MTPR

Bureau of Indian Affairs

The Trump administration has cancelled funding for the Blackfeet Nation’s range rider program. These are tribal members who inspect cattle and make sure the land isn’t overgrazed. Now they could potentially lose their jobs and the Blackfeet tribal council isn’t pleased.

Deadline Near For Tribal Members To Claim Settlement Money

Oct 27, 2017
Sign saying "Welcome to Blackfeet Indian Country."
Will Marlow (CC-BY-NC-2)

BILLINGS, Mont. (AP) — American Indian tribal members and their descendants have until Nov. 27 to ask for their share of the remainder of $3.4 billion in settlement money awarded to Native Americans after a major class-action lawsuit against the federal government.

The Cobell v. Salazar case began in 1996 when Blackfeet Nation banker Eloise Cobell claimed the Bureau of Indian Affairs had been mismanaging, squandering and stealing billions of dollars in land-lease royalties and other tribal property for a century, The Billing Gazette reported.

Fifteen thousand people in Crow Agency are without water after vandals this week essentially destroyed the town’s water treatment plant.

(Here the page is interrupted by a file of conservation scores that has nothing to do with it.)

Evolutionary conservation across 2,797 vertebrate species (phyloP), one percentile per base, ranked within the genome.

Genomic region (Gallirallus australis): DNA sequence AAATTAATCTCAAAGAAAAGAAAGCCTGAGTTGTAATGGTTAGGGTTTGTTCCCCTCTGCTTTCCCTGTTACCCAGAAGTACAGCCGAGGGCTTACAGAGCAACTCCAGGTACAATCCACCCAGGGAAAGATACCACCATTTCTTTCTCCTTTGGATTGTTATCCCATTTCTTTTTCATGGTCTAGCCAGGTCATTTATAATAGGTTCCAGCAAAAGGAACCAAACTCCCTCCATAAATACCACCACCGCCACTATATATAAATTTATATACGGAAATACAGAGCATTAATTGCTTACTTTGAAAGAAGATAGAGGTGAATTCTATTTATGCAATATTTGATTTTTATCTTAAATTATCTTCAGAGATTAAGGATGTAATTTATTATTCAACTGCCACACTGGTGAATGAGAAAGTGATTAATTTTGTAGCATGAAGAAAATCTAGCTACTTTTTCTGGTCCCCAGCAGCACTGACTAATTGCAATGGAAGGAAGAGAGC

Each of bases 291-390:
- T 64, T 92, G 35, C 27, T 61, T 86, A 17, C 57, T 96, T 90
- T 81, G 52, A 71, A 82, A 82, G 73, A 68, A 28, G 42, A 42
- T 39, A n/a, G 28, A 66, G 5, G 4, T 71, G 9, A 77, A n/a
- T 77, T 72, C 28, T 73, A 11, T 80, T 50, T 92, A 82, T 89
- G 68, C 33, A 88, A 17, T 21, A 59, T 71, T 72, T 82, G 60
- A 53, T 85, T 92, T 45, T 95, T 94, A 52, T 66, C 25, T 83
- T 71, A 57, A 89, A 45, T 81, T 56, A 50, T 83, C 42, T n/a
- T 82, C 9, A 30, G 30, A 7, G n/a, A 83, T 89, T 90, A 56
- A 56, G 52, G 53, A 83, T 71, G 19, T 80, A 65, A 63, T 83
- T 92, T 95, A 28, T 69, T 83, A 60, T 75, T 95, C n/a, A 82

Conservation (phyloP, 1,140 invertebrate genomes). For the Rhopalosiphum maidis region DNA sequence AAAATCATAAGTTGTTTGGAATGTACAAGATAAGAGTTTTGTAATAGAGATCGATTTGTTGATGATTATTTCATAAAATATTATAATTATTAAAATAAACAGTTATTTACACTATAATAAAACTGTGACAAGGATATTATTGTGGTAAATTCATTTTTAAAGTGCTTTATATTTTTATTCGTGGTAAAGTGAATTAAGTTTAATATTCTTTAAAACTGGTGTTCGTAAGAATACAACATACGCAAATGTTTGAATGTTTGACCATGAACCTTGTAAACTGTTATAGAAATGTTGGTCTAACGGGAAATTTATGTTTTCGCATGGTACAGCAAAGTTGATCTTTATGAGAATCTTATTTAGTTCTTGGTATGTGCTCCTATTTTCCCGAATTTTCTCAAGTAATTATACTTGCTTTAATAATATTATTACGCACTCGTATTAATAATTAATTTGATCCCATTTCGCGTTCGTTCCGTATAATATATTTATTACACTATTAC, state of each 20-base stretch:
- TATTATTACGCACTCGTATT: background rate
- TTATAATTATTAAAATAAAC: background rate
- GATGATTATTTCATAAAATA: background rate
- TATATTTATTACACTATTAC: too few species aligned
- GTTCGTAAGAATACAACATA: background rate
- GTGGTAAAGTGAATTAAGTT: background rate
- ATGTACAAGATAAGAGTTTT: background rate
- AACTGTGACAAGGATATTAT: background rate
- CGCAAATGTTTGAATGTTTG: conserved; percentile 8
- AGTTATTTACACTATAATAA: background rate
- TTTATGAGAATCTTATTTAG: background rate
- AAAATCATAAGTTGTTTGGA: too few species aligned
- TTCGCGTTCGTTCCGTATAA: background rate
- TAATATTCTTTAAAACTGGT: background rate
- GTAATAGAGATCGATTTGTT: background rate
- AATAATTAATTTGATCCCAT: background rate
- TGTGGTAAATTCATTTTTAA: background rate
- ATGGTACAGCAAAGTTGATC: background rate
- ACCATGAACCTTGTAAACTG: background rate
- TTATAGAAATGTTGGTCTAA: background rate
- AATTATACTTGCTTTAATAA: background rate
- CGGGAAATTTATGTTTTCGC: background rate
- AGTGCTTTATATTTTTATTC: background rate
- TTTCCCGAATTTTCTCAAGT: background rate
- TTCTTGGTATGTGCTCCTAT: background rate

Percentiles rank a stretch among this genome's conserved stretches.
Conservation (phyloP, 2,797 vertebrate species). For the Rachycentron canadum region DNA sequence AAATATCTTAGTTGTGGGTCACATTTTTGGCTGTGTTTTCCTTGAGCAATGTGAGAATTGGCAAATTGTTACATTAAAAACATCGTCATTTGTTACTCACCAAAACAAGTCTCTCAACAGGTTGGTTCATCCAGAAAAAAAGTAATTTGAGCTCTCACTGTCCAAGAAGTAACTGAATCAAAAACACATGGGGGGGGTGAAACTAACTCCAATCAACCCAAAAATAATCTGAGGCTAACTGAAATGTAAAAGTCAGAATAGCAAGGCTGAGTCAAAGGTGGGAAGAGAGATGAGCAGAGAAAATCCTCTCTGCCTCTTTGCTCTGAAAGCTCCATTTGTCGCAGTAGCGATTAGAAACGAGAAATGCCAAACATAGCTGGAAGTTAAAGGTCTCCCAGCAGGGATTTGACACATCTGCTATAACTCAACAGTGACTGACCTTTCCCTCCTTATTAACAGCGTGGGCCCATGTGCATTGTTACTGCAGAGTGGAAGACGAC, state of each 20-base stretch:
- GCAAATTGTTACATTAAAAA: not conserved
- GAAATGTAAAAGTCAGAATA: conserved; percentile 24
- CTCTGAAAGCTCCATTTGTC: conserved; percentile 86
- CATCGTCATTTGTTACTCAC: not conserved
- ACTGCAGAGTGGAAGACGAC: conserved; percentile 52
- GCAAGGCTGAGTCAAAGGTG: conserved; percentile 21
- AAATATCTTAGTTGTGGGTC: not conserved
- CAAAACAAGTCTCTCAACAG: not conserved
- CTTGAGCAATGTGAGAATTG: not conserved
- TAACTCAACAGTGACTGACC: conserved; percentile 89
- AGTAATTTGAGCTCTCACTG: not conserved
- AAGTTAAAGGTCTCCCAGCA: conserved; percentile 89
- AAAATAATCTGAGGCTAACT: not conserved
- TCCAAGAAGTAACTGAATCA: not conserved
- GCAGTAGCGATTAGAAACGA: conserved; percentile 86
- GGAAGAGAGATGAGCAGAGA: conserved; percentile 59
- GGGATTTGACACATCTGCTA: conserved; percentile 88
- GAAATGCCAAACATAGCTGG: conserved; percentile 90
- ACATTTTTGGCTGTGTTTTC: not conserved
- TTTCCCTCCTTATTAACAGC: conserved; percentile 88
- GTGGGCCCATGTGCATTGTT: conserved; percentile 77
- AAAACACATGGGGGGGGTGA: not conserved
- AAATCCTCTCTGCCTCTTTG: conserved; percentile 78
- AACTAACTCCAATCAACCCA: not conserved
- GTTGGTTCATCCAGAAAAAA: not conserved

Josh Burnham

Fifteen hundred people in Crow Agency are without water after vandals this week essentially destroyed the town’s water treatment plant.

Its manager calls it an act of terrorism and thinks she knows who may have done it.

USFWS Reopens Public Comment On Future Of National Bison Range
Josh Burnham (CC-BY-2)

The U.S. Fish and Wildlife Service says they are reopening the public comment period on the future of the National Bison Range. That’s in response to feedback the agency got earlier.

Service officials will hold a public meeting in Missoula next week.

Blackfeet Nation

Blackfeet tribal members rejected a measure to reform their constitution Tuesday.

The proposed reform constitution would have drastically revamped the structure of the tribe’s government by establishing a three-branch system with built-in checks and balances. But that change was rejected by tribal members. Instead, the tribe will retain its current nine-member, single branch governing body, called the Tribal Business Council, which has been in place for the past 82 years.

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